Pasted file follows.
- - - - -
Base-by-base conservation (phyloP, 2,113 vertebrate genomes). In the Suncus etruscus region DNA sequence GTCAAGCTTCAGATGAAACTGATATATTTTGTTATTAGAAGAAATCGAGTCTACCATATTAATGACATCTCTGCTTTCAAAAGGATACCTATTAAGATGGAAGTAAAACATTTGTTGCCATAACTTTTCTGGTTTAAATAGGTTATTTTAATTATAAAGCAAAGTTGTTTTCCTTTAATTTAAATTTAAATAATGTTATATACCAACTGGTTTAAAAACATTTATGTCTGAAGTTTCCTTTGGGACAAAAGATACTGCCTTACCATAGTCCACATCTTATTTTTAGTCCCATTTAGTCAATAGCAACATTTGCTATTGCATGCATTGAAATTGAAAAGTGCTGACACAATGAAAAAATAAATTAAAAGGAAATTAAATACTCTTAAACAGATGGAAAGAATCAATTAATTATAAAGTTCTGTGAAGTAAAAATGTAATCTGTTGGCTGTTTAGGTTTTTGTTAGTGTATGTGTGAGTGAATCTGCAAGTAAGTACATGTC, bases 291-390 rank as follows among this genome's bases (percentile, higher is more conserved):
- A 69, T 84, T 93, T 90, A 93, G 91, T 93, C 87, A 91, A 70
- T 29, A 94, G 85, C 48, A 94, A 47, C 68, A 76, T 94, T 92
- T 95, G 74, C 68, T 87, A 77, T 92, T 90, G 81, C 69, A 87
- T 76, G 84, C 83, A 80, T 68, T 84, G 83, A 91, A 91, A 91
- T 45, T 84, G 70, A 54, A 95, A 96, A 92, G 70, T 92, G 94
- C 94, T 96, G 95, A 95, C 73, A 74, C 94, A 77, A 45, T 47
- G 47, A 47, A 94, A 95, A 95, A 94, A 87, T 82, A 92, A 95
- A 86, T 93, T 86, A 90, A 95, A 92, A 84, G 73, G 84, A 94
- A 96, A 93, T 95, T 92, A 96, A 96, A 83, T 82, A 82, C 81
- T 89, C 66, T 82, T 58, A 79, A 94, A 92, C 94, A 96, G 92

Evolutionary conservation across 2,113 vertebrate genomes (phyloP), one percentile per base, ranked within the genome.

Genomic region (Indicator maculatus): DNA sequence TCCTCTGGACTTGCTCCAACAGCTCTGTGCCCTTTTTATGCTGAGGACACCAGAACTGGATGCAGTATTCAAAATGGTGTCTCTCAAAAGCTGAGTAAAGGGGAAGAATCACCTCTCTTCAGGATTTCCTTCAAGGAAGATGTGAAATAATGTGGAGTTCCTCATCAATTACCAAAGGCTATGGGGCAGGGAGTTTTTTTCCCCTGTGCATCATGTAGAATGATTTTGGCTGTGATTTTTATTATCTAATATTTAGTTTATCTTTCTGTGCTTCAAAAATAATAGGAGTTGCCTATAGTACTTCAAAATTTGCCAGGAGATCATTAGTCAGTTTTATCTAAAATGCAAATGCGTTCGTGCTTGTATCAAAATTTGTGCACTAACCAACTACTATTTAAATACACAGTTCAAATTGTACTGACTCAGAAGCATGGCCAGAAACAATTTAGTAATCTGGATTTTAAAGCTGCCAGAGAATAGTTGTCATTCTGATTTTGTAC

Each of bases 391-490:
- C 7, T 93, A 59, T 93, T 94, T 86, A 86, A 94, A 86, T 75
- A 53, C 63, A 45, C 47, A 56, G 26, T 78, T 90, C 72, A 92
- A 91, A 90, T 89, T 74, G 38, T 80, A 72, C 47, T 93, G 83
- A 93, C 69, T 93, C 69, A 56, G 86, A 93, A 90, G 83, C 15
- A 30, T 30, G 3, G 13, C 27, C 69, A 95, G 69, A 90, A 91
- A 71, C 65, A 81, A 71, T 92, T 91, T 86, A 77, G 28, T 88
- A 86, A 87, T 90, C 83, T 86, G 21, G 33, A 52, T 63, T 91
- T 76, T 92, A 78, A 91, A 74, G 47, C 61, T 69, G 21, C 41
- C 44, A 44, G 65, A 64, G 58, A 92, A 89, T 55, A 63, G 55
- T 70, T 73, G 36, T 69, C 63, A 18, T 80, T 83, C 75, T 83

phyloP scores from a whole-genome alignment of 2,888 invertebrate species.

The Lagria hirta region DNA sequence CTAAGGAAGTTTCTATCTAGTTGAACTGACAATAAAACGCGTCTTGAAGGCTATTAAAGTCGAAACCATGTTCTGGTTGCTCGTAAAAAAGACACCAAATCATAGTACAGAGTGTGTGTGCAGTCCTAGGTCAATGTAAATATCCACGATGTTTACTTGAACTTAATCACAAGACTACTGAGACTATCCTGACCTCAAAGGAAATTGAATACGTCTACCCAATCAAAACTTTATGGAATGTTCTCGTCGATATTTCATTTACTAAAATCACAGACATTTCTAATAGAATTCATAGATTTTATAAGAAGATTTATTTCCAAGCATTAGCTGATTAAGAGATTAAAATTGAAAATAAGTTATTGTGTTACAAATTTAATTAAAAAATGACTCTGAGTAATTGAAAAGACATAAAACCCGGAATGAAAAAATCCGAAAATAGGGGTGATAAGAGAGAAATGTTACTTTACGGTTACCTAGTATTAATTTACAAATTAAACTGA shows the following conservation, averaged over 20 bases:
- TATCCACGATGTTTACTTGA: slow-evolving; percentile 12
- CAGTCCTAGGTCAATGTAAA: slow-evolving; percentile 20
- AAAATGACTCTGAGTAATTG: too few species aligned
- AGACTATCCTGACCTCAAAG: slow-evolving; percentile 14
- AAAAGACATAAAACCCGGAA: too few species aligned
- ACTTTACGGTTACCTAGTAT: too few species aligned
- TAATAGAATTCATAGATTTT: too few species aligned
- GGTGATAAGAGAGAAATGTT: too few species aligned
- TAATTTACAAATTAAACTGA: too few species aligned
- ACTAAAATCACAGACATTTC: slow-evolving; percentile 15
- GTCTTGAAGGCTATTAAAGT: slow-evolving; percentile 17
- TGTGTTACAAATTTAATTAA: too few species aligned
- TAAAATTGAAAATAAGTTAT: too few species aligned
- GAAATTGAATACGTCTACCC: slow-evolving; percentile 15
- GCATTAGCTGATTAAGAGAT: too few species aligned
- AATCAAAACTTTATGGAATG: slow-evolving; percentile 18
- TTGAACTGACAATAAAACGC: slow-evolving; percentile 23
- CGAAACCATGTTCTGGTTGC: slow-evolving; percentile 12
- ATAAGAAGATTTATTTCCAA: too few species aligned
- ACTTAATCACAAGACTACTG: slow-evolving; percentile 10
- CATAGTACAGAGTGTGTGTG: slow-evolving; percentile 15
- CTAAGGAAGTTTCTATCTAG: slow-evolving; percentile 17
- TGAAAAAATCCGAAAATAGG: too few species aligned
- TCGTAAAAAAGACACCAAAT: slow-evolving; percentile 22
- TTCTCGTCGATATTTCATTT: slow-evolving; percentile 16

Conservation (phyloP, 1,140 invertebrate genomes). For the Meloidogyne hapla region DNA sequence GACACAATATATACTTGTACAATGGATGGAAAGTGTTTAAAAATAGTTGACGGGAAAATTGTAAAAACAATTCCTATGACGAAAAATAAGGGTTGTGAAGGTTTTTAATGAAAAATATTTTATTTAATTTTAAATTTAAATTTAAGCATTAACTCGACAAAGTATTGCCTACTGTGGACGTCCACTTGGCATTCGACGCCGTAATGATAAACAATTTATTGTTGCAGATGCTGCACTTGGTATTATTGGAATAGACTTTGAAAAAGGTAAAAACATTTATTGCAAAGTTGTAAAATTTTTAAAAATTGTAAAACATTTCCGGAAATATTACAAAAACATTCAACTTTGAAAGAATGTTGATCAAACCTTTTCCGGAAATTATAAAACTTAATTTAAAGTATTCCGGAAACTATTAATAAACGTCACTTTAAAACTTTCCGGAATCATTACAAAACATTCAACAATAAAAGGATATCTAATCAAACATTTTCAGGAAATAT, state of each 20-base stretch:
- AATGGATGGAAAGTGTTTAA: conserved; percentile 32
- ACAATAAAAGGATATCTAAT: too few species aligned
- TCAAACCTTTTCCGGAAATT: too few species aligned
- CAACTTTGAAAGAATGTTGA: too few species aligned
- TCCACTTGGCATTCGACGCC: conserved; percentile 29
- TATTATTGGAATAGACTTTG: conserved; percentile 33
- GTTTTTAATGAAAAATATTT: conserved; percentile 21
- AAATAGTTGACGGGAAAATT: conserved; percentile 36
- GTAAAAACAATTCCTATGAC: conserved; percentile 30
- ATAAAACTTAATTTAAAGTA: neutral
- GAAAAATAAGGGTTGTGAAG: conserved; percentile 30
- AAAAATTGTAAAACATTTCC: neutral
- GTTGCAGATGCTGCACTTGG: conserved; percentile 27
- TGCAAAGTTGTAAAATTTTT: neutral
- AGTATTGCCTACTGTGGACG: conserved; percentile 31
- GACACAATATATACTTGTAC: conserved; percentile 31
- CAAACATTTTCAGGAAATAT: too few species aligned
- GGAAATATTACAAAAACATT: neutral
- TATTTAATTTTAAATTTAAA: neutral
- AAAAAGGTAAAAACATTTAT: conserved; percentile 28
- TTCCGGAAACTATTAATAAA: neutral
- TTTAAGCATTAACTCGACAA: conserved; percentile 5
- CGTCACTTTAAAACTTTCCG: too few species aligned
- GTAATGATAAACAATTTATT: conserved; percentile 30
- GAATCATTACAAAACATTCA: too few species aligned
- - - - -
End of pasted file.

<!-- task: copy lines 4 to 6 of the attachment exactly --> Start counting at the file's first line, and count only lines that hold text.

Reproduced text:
- T 95, G 74, C 68, T 87, A 77, T 92, T 90, G 81, C 69, A 87
- T 76, G 84, C 83, A 80, T 68, T 84, G 83, A 91, A 91, A 91
- T 45, T 84, G 70, A 54, A 95, A 96, A 92, G 70, T 92, G 94